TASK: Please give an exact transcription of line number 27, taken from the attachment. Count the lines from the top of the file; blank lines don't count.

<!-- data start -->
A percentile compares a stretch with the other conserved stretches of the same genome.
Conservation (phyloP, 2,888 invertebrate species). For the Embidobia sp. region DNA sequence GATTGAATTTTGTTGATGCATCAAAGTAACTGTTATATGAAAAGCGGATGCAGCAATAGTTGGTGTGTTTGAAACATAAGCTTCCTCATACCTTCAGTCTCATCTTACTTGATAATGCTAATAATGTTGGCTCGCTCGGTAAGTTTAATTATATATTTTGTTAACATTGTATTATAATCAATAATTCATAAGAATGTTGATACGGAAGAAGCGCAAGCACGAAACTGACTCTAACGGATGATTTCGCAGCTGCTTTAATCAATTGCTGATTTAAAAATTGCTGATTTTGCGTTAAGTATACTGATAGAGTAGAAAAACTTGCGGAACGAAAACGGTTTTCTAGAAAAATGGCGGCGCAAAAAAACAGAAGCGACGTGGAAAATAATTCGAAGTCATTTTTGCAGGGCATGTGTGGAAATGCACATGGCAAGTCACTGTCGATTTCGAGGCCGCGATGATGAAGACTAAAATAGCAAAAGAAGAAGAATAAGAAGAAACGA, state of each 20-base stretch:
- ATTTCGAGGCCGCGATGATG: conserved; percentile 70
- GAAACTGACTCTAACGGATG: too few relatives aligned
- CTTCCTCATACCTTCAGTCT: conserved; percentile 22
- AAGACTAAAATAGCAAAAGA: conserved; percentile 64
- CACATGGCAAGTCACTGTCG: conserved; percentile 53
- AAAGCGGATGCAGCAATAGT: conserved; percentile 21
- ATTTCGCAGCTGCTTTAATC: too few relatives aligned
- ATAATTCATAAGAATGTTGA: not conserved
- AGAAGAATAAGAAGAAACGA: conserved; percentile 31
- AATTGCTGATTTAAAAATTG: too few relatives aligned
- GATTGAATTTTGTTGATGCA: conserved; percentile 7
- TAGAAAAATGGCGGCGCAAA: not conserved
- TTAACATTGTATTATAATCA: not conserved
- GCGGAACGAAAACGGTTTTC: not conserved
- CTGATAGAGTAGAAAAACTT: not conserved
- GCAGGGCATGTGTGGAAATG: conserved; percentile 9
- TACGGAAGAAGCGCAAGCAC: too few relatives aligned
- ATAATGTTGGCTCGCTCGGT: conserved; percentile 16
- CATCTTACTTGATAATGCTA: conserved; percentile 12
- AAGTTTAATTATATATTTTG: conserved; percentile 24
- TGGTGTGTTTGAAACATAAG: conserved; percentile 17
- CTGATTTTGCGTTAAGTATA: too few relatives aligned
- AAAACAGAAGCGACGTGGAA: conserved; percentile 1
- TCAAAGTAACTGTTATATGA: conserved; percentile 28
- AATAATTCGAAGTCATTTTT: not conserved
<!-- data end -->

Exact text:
- AATAATTCGAAGTCATTTTT: not conserved